Girder bridge

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Girder bridge
Two different girder bridges.  The top is a plate girder bridge, while the bottom is a concrete girder bridge.
Two different girder bridges. The top is a plate girder bridge, while the bottom is a concrete girder bridge.
Ancestor Beam bridge
Related Trestle, truss bridge, moon bridge
Descendant Box girder bridge, Plate girder bridge
Carries Pedestrians, automobiles, trucks, light rail, heavy rail
Span range Short, Medium
Material Iron, steel, concrete
Movable No
Design effort low
Falsework required No

A girder bridge, in general, is a bridge built of girders placed on bridge abutments and foundation piers.[1] In turn, a bridge deck is built on top of the girders in order to carry traffic. A girder bridge is very likely the most commonly built and utilized bridge in the world. Its basic design can be compared to a log ranging from one side to the other across a river or creek when at its most simplified form. In modern girder steel bridges, the two most common girders are I-beam girders and box-girders. A girder bridge only requires a rigid horizontal structure, also known as a beam, and two supports at each end to rest upon it. These components are what allows the downward weight of the bridge and any traffic to travel across it.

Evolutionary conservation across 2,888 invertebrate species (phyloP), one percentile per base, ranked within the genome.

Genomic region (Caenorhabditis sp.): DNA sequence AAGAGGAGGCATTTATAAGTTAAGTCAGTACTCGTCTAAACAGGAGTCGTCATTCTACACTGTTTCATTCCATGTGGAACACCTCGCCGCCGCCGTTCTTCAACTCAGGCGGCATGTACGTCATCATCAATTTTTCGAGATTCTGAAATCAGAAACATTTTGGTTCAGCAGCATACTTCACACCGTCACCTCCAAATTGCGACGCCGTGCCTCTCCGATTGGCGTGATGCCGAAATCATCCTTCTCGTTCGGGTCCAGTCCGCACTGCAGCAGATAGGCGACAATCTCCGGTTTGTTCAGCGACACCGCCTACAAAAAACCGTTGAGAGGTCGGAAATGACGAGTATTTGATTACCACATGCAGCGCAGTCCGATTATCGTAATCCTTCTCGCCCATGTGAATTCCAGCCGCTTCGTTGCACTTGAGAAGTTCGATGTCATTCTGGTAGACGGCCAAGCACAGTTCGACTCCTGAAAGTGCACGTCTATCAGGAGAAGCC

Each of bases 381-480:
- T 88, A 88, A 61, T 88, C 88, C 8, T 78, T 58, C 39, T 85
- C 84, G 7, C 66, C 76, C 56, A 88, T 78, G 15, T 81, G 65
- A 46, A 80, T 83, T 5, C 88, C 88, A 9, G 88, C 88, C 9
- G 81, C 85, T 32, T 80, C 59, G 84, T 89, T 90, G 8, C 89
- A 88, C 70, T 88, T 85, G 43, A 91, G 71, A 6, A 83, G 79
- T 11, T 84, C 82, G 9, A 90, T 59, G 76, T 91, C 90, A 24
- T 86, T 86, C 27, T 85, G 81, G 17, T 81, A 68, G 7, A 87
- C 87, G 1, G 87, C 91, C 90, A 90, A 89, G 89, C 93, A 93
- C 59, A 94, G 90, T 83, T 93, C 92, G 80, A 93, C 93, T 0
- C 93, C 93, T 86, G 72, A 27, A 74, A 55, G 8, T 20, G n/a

A girder bridge is often referred to as a beam bridge.[2][3][4][5] However, some authors define beam bridges slightly differently from girder bridges.[6]

Many girder bridges utilize concrete or steel beams to fortify the structure and properly handle the load. Both the size and height of the beam controls the distance that the beam can span. By increasing the height of the beam, the beam has more material and thus more easily able to dissipate any tension exerted on the foundation.

Engineers and architects will often add something known as “truss” to the beam of the bridge. This is intended to increase its ability to dissipate the tension and compression to the existing beam, however will aid the bridge to a certain distance before the strain becomes too large.There are several different subtypes of girder bridges: